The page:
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Dementia focus this September

The first of September marks the start of Dementia Awareness Month, Dementia Action Week and World Alzheimer's Month, raising important awareness about the condition and encouraging the public to be more understanding of people living with dementia. 

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This September is everything Dementia, including Dementia Awareness Month, Dementia Action Week, and World Alzheimer's Month. [Source: Shutterstock]

COVID-19 has had a big impact on people with dementia, as lockdowns, social distancing and masks brought about extra confusion, stress, and social isolation for many living with the disorder.

This year, dementia organisations are wanting to encourage knowledge and understanding around dementia, stamp out unintentional dementia discrimination, and raise awareness about the impact COVID-19 will have on future dementia numbers.

Global experts concerned COVID-19 could be a 'Trojan horse' of dementia

On the first day of World Alzheimer's Month, Alzheimer's Disease International (ADI) has raised concerns that COVID-19 could be a 'Trojan horse' that may cause future waves of dementia.

ADI is calling on the World Health Organisation (WHO), Governments and research institutes to prioritise research on the link between COVID-19 and dementia.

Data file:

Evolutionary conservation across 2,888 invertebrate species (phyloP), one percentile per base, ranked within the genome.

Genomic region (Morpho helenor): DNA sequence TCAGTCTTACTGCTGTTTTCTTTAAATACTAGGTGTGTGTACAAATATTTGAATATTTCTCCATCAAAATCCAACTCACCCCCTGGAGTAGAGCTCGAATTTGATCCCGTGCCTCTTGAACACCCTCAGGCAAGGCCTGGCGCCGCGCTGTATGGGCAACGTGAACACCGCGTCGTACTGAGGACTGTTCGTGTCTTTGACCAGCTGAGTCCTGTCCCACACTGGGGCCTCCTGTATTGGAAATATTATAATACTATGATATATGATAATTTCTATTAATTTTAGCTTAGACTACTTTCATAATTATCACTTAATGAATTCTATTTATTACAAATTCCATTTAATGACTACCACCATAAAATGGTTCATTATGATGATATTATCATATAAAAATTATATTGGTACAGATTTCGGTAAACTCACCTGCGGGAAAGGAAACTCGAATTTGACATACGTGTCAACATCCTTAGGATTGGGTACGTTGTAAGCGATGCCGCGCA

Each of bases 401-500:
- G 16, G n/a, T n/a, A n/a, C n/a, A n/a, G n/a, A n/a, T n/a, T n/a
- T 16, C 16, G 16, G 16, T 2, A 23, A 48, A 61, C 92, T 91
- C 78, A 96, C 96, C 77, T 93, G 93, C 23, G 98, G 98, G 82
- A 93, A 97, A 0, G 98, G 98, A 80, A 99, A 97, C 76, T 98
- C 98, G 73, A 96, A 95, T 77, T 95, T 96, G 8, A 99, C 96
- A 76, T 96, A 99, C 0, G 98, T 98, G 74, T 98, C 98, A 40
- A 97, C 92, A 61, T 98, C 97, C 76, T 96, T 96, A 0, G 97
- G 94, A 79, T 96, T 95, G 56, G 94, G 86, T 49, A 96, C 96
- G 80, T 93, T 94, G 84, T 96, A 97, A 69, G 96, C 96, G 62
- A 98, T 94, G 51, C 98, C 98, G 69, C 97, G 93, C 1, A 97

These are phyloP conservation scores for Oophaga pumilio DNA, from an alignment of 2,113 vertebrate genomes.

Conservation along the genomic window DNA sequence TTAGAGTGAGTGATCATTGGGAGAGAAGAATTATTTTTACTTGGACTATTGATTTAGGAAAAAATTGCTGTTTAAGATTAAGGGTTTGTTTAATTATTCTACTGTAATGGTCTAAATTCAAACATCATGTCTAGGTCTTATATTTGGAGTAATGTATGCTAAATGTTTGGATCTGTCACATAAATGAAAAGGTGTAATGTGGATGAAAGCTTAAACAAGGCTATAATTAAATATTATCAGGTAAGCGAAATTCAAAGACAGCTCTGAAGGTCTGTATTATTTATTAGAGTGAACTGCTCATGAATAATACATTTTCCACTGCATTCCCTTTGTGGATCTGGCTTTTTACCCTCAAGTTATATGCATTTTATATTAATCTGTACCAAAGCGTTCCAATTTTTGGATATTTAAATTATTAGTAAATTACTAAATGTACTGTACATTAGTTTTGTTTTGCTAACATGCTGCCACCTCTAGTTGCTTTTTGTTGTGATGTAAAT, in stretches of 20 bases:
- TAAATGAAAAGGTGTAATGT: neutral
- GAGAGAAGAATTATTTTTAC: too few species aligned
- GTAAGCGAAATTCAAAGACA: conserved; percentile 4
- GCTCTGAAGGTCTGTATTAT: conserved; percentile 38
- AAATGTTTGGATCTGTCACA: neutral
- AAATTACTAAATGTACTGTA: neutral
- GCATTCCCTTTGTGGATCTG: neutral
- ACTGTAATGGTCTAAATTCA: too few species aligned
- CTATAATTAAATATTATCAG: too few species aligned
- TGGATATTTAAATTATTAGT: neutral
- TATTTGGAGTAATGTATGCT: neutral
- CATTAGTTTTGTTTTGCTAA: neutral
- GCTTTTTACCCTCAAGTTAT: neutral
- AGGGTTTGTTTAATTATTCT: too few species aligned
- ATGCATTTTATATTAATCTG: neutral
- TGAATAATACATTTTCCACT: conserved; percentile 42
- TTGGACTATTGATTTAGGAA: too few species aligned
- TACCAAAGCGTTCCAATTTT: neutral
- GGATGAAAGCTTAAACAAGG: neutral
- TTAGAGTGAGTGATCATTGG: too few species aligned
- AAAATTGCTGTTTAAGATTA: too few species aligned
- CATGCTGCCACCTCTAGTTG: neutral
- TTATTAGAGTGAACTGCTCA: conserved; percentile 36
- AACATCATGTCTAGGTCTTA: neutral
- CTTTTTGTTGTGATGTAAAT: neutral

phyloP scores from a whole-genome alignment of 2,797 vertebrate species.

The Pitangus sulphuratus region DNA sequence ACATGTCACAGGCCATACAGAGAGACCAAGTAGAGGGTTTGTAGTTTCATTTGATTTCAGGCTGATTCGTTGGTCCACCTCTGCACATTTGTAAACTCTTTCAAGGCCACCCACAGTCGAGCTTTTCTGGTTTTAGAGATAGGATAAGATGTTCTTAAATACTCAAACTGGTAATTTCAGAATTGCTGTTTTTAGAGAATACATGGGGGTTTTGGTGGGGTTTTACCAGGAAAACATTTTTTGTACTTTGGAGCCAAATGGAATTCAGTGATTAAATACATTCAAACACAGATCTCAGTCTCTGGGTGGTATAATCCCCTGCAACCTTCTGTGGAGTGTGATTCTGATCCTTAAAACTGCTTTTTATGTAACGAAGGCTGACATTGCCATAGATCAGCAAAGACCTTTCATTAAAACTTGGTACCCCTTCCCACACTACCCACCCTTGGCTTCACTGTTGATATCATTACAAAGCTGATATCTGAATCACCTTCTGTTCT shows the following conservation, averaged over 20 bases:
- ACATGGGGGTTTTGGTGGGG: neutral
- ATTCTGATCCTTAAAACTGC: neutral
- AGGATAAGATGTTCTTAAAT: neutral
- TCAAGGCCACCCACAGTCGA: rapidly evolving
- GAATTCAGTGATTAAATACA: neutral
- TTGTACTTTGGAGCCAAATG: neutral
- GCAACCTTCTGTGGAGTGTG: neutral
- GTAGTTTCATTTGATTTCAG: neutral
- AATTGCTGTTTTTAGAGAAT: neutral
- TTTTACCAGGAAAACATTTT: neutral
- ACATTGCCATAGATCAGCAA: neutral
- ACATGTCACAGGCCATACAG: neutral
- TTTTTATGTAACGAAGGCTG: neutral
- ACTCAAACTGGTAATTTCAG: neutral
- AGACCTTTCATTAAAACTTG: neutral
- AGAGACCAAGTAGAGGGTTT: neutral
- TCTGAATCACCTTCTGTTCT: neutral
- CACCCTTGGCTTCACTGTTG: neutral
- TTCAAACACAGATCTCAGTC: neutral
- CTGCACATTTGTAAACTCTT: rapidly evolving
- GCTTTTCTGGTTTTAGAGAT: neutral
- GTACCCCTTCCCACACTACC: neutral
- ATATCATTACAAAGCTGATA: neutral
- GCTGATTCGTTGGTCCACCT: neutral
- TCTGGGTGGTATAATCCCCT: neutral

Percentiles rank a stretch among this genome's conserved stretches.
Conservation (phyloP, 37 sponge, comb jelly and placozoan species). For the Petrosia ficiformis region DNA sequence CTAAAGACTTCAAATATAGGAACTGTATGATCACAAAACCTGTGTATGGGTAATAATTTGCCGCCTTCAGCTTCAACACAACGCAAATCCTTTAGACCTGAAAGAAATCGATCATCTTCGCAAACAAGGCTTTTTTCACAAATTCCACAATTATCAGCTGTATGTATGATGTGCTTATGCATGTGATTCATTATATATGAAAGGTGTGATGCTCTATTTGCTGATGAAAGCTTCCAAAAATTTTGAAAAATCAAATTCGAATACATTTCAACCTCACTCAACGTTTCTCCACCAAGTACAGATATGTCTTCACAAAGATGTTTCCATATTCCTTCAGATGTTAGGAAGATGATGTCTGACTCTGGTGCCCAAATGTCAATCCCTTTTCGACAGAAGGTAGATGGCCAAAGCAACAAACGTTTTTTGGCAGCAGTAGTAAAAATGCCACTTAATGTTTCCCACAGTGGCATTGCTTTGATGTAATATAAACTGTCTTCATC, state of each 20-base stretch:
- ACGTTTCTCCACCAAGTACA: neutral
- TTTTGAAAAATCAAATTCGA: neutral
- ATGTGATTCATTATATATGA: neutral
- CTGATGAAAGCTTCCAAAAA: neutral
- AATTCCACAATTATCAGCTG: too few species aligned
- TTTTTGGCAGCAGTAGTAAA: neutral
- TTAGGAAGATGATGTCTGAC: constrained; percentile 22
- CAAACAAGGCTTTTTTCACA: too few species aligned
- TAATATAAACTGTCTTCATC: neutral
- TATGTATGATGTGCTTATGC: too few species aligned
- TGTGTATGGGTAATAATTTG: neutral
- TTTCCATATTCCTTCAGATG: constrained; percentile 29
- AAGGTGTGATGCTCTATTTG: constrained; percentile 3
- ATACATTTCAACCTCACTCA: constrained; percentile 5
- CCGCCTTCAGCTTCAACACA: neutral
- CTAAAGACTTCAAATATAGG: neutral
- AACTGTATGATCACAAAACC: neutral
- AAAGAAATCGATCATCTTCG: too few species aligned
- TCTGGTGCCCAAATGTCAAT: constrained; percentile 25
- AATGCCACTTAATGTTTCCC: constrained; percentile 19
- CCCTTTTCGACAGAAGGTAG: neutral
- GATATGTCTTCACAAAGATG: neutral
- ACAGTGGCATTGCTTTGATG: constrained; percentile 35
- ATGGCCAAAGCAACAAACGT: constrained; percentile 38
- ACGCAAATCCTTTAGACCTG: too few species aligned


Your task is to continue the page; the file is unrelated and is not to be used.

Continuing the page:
Current research has shown that COVID-19 can have neurological impacts on the brain, which accelerates dementia symptoms and other brain pathology. It is also believed that people who are experiencing long-COVID may face increased or an accelerated risk of dementia.

Chief Executive Officer (CEO) of ADI, Paola Barbarino, says that world Governments are not prepared for the wave of dementia that will appear due to COVID-19 exposure.

"Many dementia experts around the globe are seriously concerned by the link between dementia and the neurological symptoms of COVID-19," says Ms Barbarino. 

"Even before COVID-19 and this emerging risk, forecasts estimate dementia cases to rise from 55 million to 78 million by 2030, with costs rising to US $2.8 trillion annually. 

"We urge the WHO, Governments and research institutions across the globe to prioritise and commit more funding to research and establish resources in this space, to avoid being further overwhelmed by the oncoming pandemic of dementia."

ADI's Medical and Scientific Advisory Panel (MSAP) has pulled together scientists and medical professionals to research the issue and figure out how to deal with it.

Other studies have shown that the dementia rates are expected to drop for a period of time due to the high number of COVID-19 deaths of people with dementia. Currently between 25-45 percent of all COVID-19 deaths are people with dementia. However, in the future, this number will likely rise significantly because of the longer-term neurological impacts of COVID-19.

Chair of ADI MSAP and cognitive neurologist, Dr Alireza Atri, says the world needs to be aware of the huge 'Trojan' horse COVID-19 is leaving behind.